Cylindrical implosion platform for the study of highly magnetized plasmas at Laser MegaJoule

G. Pérez-Callejo, C. Vlachos, C. A. Walsh, R. Florido, M. Bailly-Grandvaux, X. Vaisseau, F. Suzuki-Vidal, C. McGuffey, F. N. Beg, P. Bradford, V. Ospina-Bohórquez, D. Batani, D. Raffestin, A. Colaïtis, V. Tikhonchuk, A. Casner, M. Koenig, B. Albertazzi, R. Fedosejevs, N. WoolseyM. Ehret, A. Debayle, P. Loiseau, A. Calisti, S. Ferri, J. Honrubia, R. Kingham, R. C. Mancini, M. A. Gigosos, J. J. Santos

Research output: Contribution to journalArticlepeer-review


Investigating the potential benefits of the use of magnetic fields in inertial confinement fusion experiments has given rise to experimental platforms like the Magnetized Liner Inertial Fusion approach at the Z-machine (Sandia National Laboratories) or its laser-driven equivalent at OMEGA (Laboratory for Laser Energetics). Implementing these platforms at MegaJoule-scale laser facilities, such as the Laser MegaJoule (LMJ) or the National Ignition Facility (NIF), is crucial to reaching self-sustained nuclear fusion and enlarges the level of magnetization that can be achieved through a higher compression. In this paper, we present a complete design of an experimental platform for magnetized implosions using cylindrical targets at LMJ. A seed magnetic field is generated along the axis of the cylinder using laser-driven coil targets, minimizing debris and increasing diagnostic access compared with pulsed power field generators. We present a comprehensive simulation study of the initial B field generated with these coil targets, as well as two-dimensional extended magnetohydrodynamics simulations showing that a 5 T initial B field is compressed up to 25 kT during the implosion. Under these circumstances, the electrons become magnetized, which severely modifies the plasma conditions at stagnation. In particular, in the hot spot the electron temperature is increased (from 1 keV to 5 keV) while the density is reduced (from 40g/cm3 to 7g/cm3). We discuss how these changes can be diagnosed using x-ray imaging and spectroscopy, and particle diagnostics. We propose the simultaneous use of two dopants in the fuel (Ar and Kr) to act as spectroscopic tracers. We show that this introduces an effective spatial resolution in the plasma which permits an unambiguous observation of the B-field effects. Additionally, we present a plan for future experiments of this kind at LMJ.

Original languageEnglish
Article number035206
Number of pages15
Journal Physical Review E
Issue number3
Publication statusPublished - 19 Sept 2022

Bibliographical note

© 2022 authors.

Funding Information:
This work has been carried out within the framework of the EUROfusion Consortium, funded by the European Union via the Euratom Research and Training Programme (Grant Agreements No. 633053 and No. 101052200—EUROfusion). Views and opinions expressed are, however, those of the author(s) only and do not necessarily reflect those of the European Union or the European Commission. Neither the European Union nor the European Commission can be held responsible for them. The involved teams have operated within the framework of the Enabling Research Projects No. AWP17-ENR-IFE-CEA-02, ‘‘Towards a universal Stark-Zeeman code for spectroscopic diagnostics and for integration in transport codes,” and No. AWP21-ENR-IFE.01.CEA, “Advancing shock ignition for direct-drive inertial fusion.”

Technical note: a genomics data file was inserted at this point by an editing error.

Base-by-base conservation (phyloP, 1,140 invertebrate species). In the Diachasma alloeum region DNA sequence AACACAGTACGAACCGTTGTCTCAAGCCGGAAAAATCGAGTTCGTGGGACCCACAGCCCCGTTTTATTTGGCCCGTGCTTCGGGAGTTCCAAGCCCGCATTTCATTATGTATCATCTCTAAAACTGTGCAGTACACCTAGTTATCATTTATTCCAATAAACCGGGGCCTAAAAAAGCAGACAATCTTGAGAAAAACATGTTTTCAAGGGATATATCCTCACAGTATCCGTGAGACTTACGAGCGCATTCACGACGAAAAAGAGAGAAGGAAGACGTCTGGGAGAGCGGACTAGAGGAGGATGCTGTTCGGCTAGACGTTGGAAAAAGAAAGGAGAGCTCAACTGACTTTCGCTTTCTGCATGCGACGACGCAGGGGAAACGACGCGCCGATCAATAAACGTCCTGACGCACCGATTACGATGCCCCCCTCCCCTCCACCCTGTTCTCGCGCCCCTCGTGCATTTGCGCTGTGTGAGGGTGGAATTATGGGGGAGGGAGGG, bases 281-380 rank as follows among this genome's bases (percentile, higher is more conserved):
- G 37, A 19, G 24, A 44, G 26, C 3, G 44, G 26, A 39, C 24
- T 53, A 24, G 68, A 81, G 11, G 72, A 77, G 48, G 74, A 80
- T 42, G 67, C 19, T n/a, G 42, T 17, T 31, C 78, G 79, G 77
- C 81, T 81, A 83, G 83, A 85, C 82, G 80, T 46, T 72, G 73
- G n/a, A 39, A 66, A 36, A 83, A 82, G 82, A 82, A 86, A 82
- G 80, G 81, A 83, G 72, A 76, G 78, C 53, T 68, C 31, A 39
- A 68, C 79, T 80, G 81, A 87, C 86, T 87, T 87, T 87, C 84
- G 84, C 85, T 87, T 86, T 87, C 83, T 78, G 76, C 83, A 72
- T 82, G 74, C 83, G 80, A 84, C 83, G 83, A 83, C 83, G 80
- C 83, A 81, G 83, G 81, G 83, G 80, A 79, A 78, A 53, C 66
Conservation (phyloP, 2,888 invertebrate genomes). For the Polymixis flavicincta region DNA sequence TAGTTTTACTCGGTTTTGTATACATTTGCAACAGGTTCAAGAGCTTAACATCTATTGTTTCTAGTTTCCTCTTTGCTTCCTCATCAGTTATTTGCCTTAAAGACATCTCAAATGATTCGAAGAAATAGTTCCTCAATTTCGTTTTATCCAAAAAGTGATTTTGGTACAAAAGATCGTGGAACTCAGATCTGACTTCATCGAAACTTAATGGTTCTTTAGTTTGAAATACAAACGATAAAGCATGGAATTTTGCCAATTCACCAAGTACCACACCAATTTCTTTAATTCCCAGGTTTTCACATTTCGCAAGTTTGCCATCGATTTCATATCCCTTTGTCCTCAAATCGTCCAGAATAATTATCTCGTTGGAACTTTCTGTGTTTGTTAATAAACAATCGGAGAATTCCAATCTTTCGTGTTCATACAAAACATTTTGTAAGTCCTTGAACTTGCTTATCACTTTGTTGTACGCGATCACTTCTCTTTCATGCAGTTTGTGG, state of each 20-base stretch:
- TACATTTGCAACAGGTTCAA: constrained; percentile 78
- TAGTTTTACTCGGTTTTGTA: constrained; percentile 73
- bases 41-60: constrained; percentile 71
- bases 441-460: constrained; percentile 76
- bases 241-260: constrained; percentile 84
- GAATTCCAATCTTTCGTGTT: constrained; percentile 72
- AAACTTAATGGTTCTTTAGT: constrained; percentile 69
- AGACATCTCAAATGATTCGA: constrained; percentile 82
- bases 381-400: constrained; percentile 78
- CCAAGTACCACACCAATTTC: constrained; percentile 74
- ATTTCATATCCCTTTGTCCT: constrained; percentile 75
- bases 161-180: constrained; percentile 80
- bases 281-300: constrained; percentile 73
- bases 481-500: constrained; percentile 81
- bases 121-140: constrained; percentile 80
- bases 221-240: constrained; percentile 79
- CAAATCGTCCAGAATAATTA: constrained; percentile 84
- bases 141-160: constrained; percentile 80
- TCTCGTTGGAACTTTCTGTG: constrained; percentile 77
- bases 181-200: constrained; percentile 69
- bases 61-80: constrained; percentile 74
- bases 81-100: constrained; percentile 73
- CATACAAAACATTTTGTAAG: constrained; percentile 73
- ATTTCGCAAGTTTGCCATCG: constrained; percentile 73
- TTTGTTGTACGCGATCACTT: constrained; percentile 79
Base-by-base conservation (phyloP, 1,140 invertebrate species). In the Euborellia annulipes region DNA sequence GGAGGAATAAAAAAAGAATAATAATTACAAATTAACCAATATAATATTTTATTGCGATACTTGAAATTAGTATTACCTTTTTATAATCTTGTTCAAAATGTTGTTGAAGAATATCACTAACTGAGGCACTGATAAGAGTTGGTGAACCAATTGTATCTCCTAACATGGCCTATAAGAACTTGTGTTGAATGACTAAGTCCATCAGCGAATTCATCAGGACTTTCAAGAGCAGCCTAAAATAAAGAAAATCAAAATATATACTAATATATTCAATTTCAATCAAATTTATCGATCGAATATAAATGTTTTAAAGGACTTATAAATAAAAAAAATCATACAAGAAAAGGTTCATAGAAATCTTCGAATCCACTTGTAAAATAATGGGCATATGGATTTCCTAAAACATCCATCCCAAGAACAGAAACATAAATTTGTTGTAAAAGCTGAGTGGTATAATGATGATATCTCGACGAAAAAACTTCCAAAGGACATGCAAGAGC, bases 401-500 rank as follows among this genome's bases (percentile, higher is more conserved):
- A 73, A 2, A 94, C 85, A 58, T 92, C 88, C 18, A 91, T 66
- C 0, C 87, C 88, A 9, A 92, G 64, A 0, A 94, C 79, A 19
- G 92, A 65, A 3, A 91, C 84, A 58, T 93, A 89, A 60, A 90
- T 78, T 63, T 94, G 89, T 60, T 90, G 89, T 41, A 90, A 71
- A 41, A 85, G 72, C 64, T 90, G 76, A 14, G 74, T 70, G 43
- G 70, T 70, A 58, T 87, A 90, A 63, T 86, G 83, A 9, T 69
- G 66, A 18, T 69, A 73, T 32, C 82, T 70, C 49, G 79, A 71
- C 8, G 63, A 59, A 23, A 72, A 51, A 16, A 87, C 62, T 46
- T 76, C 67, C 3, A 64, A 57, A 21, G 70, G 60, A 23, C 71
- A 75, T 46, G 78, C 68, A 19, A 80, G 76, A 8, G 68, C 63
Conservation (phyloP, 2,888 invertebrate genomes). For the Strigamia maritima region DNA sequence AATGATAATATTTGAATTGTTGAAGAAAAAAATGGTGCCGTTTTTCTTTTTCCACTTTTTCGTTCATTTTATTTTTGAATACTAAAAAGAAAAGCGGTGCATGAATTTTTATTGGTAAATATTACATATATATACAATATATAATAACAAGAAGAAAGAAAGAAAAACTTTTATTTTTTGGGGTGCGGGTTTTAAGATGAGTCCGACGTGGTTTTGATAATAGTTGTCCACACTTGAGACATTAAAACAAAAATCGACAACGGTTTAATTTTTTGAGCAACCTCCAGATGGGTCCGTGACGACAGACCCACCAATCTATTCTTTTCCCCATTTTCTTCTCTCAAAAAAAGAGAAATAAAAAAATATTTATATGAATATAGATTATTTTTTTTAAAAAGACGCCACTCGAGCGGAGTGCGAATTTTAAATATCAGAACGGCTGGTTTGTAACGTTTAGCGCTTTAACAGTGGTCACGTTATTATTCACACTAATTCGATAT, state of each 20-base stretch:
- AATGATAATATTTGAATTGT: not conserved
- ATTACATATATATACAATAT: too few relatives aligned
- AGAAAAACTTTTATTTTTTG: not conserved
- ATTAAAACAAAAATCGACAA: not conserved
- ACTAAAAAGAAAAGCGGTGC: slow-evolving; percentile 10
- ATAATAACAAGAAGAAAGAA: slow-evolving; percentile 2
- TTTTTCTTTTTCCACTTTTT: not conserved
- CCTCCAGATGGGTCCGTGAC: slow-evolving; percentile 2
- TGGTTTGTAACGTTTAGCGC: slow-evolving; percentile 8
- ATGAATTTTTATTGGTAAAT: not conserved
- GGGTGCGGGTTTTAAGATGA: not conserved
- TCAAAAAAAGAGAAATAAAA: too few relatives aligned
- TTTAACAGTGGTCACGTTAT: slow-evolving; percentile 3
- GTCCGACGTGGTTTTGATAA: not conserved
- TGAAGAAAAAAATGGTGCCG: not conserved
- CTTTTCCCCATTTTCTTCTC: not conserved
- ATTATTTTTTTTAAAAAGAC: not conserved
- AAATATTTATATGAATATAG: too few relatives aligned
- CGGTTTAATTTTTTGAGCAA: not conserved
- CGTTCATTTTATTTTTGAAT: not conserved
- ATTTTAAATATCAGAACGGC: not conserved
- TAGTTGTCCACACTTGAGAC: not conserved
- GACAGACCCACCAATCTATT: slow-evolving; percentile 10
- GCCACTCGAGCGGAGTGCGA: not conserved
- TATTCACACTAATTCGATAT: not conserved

Funding Information:
G.P.-C. acknowledges funding from the French Agence Nationale de la Recherche (No. ANR-10-IDEX-03-02 and No. ANR-15-CE30-0011), the Conseil Règional Aquitaine (INTALAX), and the Spanish Ministry of Science and Innovation through the Margarita Salas funding program. C.V. and V.O.-B. acknowledge support from the LIGHT S&T Graduate Program (PIA3 Investment for the Future Program, No. ANR-17-EURE-0027). F.S.-V. acknowledges funding from The Royal Society (UK) through a University Research Fellowship. This study has received financial support from the French State in the framework of the Investments for the Future programme IdEx Université de Bordeaux/GPR LIGHT. This material is based upon work supported by the DOE Office of Science Grant No. DE-SC0022250. The work has also been supported by Research Grant No. CEI2020-FEI02 from the Consejería de Economía, Industria, Comercio y Conocimiento del Gobierno de Canarias and by Research Grant No. PID2019-108764RB-I00 from the Spanish Ministry of Science and Innovation.

Funding Information:
This work was performed under the auspices of the U.S. Department of Energy by Lawrence Livermore National Laboratory under Contract No. DE-AC52-07NA27344. This document was prepared as an account of work sponsored by an agency of the United States government. Neither the United States government nor Lawrence Livermore National Security, LLC, nor any of their employees makes any warranty, expressed or implied, or assumes any legal liability or responsibility for the accuracy, completeness, or usefulness of any information, apparatus, product, or process disclosed, or represents that its use would not infringe privately owned rights. Reference herein to any specific commercial product, process, or service by trade name, trademark, manufacturer, or otherwise does not necessarily constitute or imply its endorsement, recommendation, or favoring by the United States government or Lawrence Livermore National Security, LLC. The views and opinions of authors expressed herein do not necessarily state or reflect those of the United States government or Lawrence Livermore National Security, LLC, and shall not be used for advertising or product endorsement purposes.

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